The good times might just keep rolling on.
Despite a volatile stock market, the prospect of an international trade war and a declining dollar, top economists surveyed by Bankrate expect workers to enjoy positive economic news in 2018. Businesses will add to payrolls at a decent clip, the unemployment rate will decline and pay should rise, the economists predict.
“The labor market is finally reaching full employment, and faster wage growth in 2018 will confirm its arrival,” says Sean Snaith, director of the University of Central Florida’s Institute for Economic Competitiveness.
Americans struggling to save or pay down credit card debt should then view the rest of the year as an opportunity to become more financially secure.
Economists see improving jobs picture
The jobs picture continues to improve more than a decade removed from the start of the Great Recession. The unemployment rate rests at 4.1 percent, while firms added an average of 192,000 workers a month over the past three months.
Perhaps most encouragingly, pay rose 2.9 percent over the past year in January, a surprise which sent the stock market tumbling over inflation fears.
Investors, it seems, will just have to get used to higher worker pay, according to our survey of economists.
Of the economists polled, 79 percent forecast an unemployment rate below 4 percent by February 2019, and 84 percent expect wage growth to accelerate this year.
Bill Dunkelberg, chief economist with the National Federation of Independent Business and Temple University professor, says a tightening labor market will require “pay raises (to) keep employees and attract needed new ones.”
Two-thirds of the economists predict monthly payrolls will increase by more than 170,000 over the next 12 months, a solid clip given the maturity of the current business cycle.
Economic growth and the Federal Reserve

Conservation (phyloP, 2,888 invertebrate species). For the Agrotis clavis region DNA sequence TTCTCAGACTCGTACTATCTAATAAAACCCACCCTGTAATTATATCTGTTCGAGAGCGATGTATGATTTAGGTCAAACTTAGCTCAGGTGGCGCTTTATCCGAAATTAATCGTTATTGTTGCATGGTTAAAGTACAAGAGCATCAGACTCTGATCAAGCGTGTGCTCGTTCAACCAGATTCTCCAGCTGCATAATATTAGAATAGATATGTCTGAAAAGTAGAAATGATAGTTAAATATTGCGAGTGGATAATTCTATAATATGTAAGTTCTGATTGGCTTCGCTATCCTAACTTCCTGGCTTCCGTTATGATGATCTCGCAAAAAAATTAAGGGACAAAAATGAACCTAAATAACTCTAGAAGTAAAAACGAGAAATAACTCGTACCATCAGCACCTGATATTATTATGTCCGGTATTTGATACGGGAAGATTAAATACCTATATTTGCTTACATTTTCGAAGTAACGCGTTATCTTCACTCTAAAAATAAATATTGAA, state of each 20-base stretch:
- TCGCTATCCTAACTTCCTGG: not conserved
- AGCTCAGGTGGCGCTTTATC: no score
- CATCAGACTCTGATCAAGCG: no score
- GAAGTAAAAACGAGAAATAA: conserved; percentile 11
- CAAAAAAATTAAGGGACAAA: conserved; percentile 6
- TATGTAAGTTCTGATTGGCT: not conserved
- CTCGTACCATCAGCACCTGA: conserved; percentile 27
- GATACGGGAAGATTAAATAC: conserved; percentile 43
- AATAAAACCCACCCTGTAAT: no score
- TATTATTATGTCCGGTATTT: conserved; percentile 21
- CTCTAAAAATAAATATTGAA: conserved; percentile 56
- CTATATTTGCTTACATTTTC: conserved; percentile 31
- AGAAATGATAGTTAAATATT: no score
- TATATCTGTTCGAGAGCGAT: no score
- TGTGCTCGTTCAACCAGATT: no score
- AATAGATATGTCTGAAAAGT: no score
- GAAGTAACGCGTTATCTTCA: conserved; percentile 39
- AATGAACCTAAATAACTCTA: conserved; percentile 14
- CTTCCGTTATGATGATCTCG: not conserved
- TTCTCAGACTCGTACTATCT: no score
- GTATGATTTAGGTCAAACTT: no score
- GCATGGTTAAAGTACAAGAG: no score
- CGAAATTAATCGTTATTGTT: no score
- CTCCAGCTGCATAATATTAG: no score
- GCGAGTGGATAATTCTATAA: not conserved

While the sound of a rising paycheck is music to the working person, investors’ ears may start to bleed.
Assessing the real risk of inflation
Fear of rising prices have ebbed and flowed throughout the nearly decade-long recovery, spiking when President Barack Obama’s massive stimulus passed and the Federal Reserve held short-term interest rates near zero and added trillions to its balance sheet.
And yet inflation, according to the Fed’s preferred gauge, has increased below the central bank’s 2 percent target for years, in large part because wages grew so slowly.
You can get a sense of inflation concerns by looking at the yield on the 10-year Treasury note. Demand for these bonds fall (and yields thereby rise) when people worry that higher inflation will worsen the value of fixed-rate debt.
The current 2.9 percent yield on 10-year Treasuries is low by historical standards but represents an almost percentage-point jump since September, when the GOP’s $1.5 trillion tax cut package on top of an already humming economy began to look viable.
Another factor to consider is how aggressively the Federal Reserve, under new Chair Jerome Powell, will raise interest rates to stop the economy from overheating.
Almost 4 in 5 of our panelists expect the Fed to hike rates three times this year, similar to last year. Further increases in 2019 might also be in store as the Fed looks to bump the short-term rate to a more historically normal level.
The economists were split on their predictions for the 10-year Treasury yield, but 42 percent forecast the yield to rise to 3.5 percent or more by next spring. The range of forecasts ranged from 2.28 percent to 4.3 percent.
“By the latter part of 2018, markets may be anticipating another four rate hikes by the Federal Reserve in 2019 as the Tax Cuts and Jobs Act provides the economy with a significant thrust,” says Lynn Reaser, chief economist at Point Loma Nazarene University.
The first-quarter 2018 Bankrate Economic Indicator survey of economists was conducted Feb. 19-26. Survey requests were emailed to economists nationwide, and responses were submitted voluntarily online. Responding were: Scott Anderson, Bank of the West, chief economist; Bob Baur, Principal Global Investors, executive director and chief global economist; Scott Brown, Raymond James, chief economist; Gregory Daco, chief U.S. economist, Oxford Economics; Bill Dunkelberg, chief economist, NFIB; Robert Hughes, American Institute for Economic Research, senior research fellow; Hugh Johnson, chairman and chief investment officer, Hugh Johnson Advisors; Bernard Markstein, president and chief economist, Markstein Advisors; Chad Moutray, chief economist, National Association of Manufacturers; Joel L. Naroff, president, Naroff Economic Advisors; Michael Neal, National Association of Home Builders, assistant vice president of forecasting and analysis; Jim O’Sullivan, High Frequency Economics, chief U.S. economist; Satyam Panday, S&P Global, senior economist; Lindsey Piegza, Ph.D., Stifel chief economist, managing director; Lynn Reaser, Chief Economist, Point Loma Nazarene University; Sean Snaith, College of Business Administration, University of Central Florida; Lawrence Yun, National Association of Realtors, chief economist; Mark Zandi, chief economist, Moody’s Analytics.
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